Naturopathic medicine is a distinct form of primary care. It is the embodiment of holistic care through the incorporation of physiological, mental, emotional and spiritual influences on an individual’s health.
Our practice is guided by our founding principles of naturopathic medicine.
First, Do No Harm (primum non nocere)
• To provide the most effective and safe health care with the least amount of risk possible
Identify and Treat the Cause (tolle causum)
• While symptomatic treatments may be used, our main goal is to treat the underlying cause of illness
The Healing Power of Nature (vis medicatrix naturae)
• We possess the innate ability to heal ourselves, Naturopathic Medicine strives to support this process
Doctor as Teacher (docere)
• To educate, support and help facilitate the individual in taking responsibility for their health
Treat the Whole Person
• Recognize physical, mental, emotional, environmental and social aspects of the individual and the roles they play in our health
• Encouraging optimal health through emphasis on prevention of illness, rather than the treatment of it after the fact
Through compassionate, top quality and individualized care I am committed to helping each patient reach their health goals.
Naturopathic Medicine in Nova Scotia
Nova Scotia has recently joined the ranks of provinces that have legislation supporting Naturopathic Medicine. Currently, British Columbia, Saskatchewan, Manitoba, and Ontario have full regulation of naturopathic medicine. Nova Scotia has recently passed legislation (Naturopathic Doctors Act – July 2008) protecting the title of Naturopathic Doctor. Until now, in Nova Scotia it was a “buyer beware” market, where individuals without necessary training could promote themselves as Naturopathic Doctors. This new legislation offers Nova Scotians reassurance that if they are visiting a Naturopathic Doctor who is a member of the provincial naturopathic association (www.nsand.ca), they are seeing someone who has met rigorous training and regulatory standards. While this is an excellent step in the right direction, our provincial association is still actively pursuing more comprehensive legislation.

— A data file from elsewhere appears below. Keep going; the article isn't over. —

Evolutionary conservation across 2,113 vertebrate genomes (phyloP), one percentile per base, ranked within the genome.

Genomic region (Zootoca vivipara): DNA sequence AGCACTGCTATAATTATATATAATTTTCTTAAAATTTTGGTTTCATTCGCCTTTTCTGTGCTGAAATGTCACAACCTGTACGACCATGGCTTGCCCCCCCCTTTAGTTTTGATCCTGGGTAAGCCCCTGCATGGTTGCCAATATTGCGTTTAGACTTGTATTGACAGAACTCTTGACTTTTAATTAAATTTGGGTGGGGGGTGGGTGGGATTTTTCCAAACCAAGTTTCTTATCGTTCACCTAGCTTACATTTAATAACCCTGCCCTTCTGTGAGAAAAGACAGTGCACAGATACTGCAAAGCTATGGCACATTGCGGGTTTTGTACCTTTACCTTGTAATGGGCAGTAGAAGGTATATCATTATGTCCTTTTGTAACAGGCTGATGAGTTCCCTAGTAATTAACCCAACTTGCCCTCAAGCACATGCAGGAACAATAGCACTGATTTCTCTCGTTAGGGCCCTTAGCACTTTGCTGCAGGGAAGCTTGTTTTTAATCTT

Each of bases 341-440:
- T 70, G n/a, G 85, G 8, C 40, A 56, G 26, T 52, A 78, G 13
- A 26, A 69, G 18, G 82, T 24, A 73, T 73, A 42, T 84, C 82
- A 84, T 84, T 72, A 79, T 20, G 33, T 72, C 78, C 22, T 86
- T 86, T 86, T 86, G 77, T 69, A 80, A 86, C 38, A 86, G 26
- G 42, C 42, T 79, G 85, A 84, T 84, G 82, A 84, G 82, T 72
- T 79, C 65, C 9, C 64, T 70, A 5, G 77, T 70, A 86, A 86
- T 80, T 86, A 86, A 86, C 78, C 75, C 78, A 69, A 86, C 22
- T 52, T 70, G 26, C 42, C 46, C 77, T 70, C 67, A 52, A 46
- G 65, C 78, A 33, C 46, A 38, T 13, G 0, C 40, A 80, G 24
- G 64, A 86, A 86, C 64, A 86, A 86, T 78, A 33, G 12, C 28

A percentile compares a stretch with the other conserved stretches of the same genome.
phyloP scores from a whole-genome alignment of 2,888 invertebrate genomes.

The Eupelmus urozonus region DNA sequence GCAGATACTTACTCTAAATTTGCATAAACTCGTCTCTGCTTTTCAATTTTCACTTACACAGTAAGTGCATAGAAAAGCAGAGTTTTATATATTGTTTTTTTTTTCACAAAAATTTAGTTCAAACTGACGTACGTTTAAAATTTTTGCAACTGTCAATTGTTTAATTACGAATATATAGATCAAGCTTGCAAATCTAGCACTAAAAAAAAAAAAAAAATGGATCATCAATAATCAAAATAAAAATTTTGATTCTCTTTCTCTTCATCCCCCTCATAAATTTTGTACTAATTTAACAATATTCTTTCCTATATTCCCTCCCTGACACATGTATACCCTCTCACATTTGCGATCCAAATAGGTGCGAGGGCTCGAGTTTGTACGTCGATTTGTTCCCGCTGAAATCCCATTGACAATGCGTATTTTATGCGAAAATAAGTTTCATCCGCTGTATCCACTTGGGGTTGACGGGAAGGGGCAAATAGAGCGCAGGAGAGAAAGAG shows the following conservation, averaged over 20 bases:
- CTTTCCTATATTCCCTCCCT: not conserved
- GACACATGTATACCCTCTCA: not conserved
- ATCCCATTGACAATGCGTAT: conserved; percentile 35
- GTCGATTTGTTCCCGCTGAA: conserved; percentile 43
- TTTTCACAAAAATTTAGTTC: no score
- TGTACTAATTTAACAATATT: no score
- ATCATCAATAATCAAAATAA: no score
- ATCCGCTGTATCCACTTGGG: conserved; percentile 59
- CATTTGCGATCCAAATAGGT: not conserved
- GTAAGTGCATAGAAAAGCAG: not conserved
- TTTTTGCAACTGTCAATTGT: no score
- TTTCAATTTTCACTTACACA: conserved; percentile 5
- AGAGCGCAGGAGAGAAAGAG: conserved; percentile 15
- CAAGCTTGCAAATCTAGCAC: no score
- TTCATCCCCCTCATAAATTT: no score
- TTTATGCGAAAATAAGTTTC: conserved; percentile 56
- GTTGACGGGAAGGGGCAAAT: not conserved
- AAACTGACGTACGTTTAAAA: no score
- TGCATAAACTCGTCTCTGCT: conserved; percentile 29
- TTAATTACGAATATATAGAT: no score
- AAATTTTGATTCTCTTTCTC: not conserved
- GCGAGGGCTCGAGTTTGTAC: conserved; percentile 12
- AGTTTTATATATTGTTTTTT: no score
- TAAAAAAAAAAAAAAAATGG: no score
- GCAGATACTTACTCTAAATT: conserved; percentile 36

The Nova Scotia Association of Naturopathic Doctors (NSAND) is the organization that ensures its members have met the necessary requirments, in keeping with fully regulated jurisdictions, and have successfully completed continuing education requirements.
Naturopathic Medical Training
In order to work as a licensed naturopathic doctor, a candidate must undergo a rigorous education process. This begins with the completion of a bachelors degree, ensuring that all entrance prerequisites are met. Upon acceptance into the program prospective NDs must the complete four years of naturopathic medical training at an internationally accredited institution, which includes medical sciences, physical exam techniques, pharmacology, as well as extensive training in the naturopathic modalities (nutrition/neutraceuticals, lifestyle counseling, botanical medicine, acupuncture, physical modalities, and homeopathy). By the end of these four years, the graduate must then prepare and successfully complete licensing examinations. The Naturopathic Physicians Licensing Examinations (NPLEX) is an internationally accredited and adjudicated exam. The first part, usually completed after the second year of training, is a day long exam in the medical sciences. The second part, completed upon completion of the four year program, is a 3.5 day exam that covers the clinical sciences, practical exams and jurisprudence. Additional residency training is then available should a new graduate apply and be accepted into a residency program (there are a limited number of spaces available). Most residency programs are an additional two years of practical training and experience in a teaching clinic or research facility. By the time these steps have been completed, most licensed NDs will have finished, at minimum, 8 years of post secondary education on their road to becoming a licensed naturopathic doctor.